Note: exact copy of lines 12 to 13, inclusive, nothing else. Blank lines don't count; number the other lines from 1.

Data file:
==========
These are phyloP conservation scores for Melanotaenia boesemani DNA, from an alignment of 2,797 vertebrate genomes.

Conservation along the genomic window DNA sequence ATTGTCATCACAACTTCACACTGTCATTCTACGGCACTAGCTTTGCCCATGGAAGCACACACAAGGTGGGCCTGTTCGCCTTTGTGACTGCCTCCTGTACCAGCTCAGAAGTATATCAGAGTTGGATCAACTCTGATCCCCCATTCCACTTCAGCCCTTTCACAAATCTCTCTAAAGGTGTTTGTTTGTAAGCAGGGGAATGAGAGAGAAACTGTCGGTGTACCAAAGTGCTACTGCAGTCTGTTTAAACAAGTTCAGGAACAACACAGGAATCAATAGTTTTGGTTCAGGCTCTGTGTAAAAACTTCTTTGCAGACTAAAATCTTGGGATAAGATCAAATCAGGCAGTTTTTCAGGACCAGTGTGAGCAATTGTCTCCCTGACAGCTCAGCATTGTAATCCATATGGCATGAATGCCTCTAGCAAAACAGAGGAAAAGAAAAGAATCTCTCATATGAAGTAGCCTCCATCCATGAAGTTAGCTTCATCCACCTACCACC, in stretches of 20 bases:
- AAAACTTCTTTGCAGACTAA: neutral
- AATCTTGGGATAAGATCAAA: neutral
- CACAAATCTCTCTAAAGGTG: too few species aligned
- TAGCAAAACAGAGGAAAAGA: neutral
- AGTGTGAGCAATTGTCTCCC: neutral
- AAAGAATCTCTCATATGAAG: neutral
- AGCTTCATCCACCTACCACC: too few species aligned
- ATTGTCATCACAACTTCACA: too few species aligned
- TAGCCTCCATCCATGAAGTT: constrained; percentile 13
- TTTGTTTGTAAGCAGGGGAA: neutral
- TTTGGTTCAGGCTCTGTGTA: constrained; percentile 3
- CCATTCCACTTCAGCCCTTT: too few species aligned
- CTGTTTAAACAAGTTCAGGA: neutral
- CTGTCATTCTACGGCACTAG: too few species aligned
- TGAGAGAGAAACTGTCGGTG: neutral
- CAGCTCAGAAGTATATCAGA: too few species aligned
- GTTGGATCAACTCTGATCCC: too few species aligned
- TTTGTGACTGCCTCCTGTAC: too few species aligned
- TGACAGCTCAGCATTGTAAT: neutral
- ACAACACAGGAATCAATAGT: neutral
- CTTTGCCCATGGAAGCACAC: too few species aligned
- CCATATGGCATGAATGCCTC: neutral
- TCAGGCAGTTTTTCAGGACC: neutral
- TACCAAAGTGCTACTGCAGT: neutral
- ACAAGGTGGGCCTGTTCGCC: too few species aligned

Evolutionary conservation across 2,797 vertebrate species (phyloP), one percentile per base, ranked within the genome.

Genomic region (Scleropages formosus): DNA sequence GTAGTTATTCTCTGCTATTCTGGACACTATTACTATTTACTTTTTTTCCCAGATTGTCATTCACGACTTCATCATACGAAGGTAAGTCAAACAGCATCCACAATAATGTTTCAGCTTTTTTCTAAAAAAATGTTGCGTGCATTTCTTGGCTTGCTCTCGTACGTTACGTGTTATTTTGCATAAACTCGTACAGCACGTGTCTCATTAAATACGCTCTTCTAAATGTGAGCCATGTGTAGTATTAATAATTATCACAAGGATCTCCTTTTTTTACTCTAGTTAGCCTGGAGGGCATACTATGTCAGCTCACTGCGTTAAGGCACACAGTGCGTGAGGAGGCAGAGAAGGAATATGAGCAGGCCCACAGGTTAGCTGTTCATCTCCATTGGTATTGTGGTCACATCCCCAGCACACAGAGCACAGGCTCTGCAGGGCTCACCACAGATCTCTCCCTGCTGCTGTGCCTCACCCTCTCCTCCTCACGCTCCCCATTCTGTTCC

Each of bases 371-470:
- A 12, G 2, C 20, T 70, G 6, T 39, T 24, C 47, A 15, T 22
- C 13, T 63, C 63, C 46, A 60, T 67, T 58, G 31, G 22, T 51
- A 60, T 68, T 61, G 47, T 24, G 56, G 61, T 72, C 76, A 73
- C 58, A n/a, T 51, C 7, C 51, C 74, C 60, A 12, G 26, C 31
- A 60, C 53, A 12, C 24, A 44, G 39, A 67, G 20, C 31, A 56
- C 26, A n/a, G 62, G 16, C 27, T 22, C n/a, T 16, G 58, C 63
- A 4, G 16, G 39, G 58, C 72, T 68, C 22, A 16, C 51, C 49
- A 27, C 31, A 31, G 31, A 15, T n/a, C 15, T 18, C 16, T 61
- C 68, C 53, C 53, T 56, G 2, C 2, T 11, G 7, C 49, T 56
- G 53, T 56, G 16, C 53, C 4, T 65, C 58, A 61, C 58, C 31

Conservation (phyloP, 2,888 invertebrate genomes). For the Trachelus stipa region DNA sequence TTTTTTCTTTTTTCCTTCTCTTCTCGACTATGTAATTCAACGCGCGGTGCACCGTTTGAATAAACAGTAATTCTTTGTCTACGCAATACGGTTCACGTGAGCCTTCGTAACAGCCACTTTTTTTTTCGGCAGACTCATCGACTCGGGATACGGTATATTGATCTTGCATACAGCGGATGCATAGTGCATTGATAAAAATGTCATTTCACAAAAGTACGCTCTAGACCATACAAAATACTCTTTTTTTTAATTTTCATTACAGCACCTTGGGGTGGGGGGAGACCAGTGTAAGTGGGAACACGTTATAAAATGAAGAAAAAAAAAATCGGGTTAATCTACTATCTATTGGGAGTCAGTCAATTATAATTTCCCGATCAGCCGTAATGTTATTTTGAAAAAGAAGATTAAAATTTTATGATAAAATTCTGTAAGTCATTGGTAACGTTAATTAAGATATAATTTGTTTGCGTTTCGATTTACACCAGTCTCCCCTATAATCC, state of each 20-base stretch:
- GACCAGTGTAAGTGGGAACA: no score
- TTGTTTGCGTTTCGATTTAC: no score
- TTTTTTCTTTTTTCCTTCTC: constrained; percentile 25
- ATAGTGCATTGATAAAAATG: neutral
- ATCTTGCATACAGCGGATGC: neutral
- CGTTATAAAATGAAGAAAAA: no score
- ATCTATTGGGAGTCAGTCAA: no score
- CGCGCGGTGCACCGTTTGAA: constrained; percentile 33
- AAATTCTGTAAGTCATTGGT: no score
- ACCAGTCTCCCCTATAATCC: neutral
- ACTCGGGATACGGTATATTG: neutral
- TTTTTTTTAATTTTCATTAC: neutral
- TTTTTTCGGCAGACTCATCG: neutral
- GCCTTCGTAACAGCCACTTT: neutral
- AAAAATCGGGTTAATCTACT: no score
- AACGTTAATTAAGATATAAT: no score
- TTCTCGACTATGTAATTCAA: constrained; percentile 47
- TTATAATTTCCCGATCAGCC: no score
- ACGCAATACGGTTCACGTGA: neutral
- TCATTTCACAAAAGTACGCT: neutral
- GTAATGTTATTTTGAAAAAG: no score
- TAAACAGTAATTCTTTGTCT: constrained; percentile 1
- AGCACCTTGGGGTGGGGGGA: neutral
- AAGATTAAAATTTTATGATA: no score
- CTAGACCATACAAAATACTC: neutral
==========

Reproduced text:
- TTTGTTTGTAAGCAGGGGAA: neutral
- TTTGGTTCAGGCTCTGTGTA: constrained; percentile 3